82

If you have an array of Java objects which have a primitive type (for example Byte, Integer, Char, etc). Is there a neat way I can convert it into an array of the primitive type? In particular can this be done without having to create a new array and loop through the contents.

So for example, given

Integer[] array

what is the neatest way to convert this into

int[] intArray

Unfortunately, this is something we have to do quite frequently when interfacing between Hibernate and some third party libraries over which we have no control. It seems this would be a quite common operation so I would be surprised if there's no shortcut.

Thanks for your help!

9 Answers 9

91

Once again, Apache Commons Lang is your friend. They provide ArrayUtils.toPrimitive() which does exactly what you need. You can specify how you want to handle nulls.

78

With streams introduced in Java 8 this can be done:

int[] intArray = Arrays.stream(array).mapToInt(Integer::intValue).toArray();

However, there are currently only primitive streams for int, long and double. If you need to convert to another primitive type such as byte the shortest way without an external library is this:

byte[] byteArray = new byte[array.length];
for(int i = 0; i < array.length; i++) byteArray[i] = array[i];

Or the for loop can be replaced with a stream if you want:

IntStream.range(0, array.length).forEach(i -> byteArray[i] = array[i]);

All of these will throw a NullPointerException if any of your elements are null.

7
  • 2
    Instead of Integer::intValue, you can also use i -> i (which uses unboxing).
    – robinst
    Jun 18, 2015 at 6:01
  • 1
    @robinst And unboxing is the compiler calling Integer::intValue for you, so why create a new lambda, when the method is readily available?
    – Andreas
    May 12, 2016 at 17:57
  • @Andreas Just listing another option, which one you choose is a question of code style/personal preference. I also microbenchmarked (using JMH) the two approaches, and they have the same performance.
    – robinst
    May 17, 2016 at 2:44
  • Using the first code snippet posted was giving me a "Can't use non-static method in static context" error so I instead did: int[] ints = Arrays.stream(objects).mapToInt(i -> Integer.parseInt(i.toString())).toArray(); Hope this is helpful for anyone with the same issue. And if anyone knows a better way please let me know. Jul 25, 2019 at 19:22
  • This should be the accepted answer nowadays. Thanks Alex. Feb 24, 2020 at 6:51
40

Unfortunately, there's nothing in the Java platform that does this. Btw, you also need to explicitly handle null elements in the Integer[] array (what int are you going to use for those?).

2
  • 6
    Good point about the nulls. For my purposes I would have accepted an exception being thrown if one of the entries is null, the same way an NullPointerException is thrown when you unbox an object.
    – Il-Bhima
    Feb 19, 2009 at 8:56
  • 2
    This answer is no longer accurate with Java 8, see Alex's answer.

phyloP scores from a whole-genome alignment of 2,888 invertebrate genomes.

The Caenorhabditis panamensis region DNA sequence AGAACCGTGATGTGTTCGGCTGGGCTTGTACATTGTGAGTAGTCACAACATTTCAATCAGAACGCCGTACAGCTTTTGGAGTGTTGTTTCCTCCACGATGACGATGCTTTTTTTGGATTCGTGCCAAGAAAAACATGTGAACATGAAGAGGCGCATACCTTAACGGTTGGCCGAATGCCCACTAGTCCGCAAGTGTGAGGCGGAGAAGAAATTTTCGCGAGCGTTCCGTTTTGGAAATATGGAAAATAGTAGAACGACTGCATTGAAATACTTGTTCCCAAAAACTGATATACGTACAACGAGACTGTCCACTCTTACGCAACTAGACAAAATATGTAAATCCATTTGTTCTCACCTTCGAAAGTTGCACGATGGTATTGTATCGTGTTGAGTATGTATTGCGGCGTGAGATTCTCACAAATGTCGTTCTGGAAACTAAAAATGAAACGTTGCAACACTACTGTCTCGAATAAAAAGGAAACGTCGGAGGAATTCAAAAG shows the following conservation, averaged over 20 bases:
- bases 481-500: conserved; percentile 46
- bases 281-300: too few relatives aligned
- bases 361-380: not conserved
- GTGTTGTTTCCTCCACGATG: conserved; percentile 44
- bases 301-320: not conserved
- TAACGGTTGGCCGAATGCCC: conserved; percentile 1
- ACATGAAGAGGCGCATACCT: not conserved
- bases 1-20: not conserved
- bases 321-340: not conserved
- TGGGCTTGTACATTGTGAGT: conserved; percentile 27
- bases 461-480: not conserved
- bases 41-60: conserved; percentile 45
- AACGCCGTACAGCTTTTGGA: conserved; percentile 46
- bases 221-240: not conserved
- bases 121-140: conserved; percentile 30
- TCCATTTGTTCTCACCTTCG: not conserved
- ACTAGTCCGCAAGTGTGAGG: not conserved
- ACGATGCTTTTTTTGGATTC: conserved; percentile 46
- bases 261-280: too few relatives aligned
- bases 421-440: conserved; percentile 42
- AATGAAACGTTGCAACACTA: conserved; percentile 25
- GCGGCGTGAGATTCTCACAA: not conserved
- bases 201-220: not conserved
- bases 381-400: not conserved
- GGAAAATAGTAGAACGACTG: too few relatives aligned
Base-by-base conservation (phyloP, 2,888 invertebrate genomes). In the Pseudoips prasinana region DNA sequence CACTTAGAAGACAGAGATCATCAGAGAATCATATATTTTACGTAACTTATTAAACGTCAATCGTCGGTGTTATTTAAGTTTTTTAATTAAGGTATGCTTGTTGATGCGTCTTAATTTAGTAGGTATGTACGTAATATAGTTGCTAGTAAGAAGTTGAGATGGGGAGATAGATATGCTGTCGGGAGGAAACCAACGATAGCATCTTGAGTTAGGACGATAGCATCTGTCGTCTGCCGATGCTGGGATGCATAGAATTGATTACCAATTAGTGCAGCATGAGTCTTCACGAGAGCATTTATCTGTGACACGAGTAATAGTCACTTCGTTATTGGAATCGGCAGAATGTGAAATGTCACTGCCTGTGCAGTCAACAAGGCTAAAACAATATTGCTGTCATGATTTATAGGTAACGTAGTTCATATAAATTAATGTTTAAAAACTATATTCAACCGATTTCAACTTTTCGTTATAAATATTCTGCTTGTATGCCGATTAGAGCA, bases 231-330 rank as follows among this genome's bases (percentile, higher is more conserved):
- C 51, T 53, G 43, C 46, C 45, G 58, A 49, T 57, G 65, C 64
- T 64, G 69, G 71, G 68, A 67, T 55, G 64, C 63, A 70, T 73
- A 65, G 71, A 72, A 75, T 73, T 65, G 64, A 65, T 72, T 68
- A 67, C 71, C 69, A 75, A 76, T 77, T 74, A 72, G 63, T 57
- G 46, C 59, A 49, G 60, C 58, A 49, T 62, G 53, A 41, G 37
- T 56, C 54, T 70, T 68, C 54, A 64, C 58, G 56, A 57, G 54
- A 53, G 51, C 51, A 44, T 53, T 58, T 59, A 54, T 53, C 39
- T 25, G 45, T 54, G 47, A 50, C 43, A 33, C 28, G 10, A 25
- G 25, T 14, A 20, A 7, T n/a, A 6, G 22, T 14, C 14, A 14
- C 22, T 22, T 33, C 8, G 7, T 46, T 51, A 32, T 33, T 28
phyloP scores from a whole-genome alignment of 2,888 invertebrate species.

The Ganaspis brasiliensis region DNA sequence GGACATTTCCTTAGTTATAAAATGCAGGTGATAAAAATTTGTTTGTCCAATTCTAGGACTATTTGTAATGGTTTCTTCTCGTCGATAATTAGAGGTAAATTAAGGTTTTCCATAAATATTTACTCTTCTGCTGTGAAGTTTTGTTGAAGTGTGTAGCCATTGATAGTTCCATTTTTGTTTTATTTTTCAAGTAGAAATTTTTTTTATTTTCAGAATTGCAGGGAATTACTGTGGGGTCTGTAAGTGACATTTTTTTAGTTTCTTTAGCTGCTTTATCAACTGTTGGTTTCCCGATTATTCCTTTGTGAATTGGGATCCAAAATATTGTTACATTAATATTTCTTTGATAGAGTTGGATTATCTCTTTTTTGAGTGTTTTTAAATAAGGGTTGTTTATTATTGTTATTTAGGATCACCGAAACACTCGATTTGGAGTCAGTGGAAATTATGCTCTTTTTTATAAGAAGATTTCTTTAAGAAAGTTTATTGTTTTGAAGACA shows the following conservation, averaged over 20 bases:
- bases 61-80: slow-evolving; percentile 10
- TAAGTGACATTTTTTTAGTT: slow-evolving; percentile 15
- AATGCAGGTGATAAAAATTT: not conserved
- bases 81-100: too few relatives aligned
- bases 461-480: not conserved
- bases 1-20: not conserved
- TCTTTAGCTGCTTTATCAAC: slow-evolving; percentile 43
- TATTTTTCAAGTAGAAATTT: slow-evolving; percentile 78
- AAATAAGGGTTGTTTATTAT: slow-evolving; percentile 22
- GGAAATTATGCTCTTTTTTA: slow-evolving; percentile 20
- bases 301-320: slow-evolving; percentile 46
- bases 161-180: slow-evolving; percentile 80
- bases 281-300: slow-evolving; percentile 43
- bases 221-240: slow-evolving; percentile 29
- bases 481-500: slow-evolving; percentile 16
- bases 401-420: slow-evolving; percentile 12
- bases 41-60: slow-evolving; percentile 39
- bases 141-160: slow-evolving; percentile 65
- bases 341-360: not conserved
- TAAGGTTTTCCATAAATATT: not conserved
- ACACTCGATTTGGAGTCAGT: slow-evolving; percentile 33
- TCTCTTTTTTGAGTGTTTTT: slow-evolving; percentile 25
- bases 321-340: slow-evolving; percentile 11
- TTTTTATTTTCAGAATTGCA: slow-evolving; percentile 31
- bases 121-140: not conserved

– robinst
    Jun 18, 2015 at 5:58
27

Using Guava:

int[] intArray = Ints.toArray(Arrays.asList(array));

Documentation:

3

In particular can this be done without having to create a new array and loop through the contents.

You can't convert an array of Integer to int (i.e. you can't change the type of the elements of an array) in Java. So you either must create a new int[] array and copy the value of the Integer objects into it or you can use an adapter:

class IntAdapter {
    private Integer[] array;
    public IntAdapter (Integer[] array) { this.array = array; }
    public int get (int index) { return array[index].intValue(); }
}

This can make your code a little more readable and the IntAdapter object will only consume a few bytes of memory. The big advantage of an adapter is that you can handle special cases here:

class IntAdapter {
    private Integer[] array;
    public int nullValue = 0;
    public IntAdapter (Integer[] array) { this.array = array; }
    public int get (int index) { 
        return array[index] == null ? nullValue : array[index].intValue();
    }
}

Another solution is to use Commons Primitives which contains lots of predefined adapters. In your case, have a look at ListIntList.

2

Or just do it the easy way if you gonna do it only once. But you haven't talked about Integer!=null case.

    //array is the Integer array
    int[] array2 = new int[array.length];
    int i=0;
    for (Integer integer : array) {
        array2[i] = integer.intValue();
        i++;
    }
0

using Dollar is simple as:

Integer[] array = ...;
int[] primitiveArray = $(array).toIntArray();
3
  • 6
    This does not appear to be Java, at least not Java 1.6 or 1.7.
    – Lordalcol
    Jun 20, 2013 at 13:37
  • 2
    @LorDalCol Dollar is actually a Java library Jan 26, 2015 at 13:23
  • 1
    It is possible to name a Java method $! I don’t think it’s encouraged, though…
    – Ole V.V.
    Feb 16, 2020 at 15:24
0

Here is a generic solution for all primitive types

/**
 * Convert Collection to equivalent array of primitive type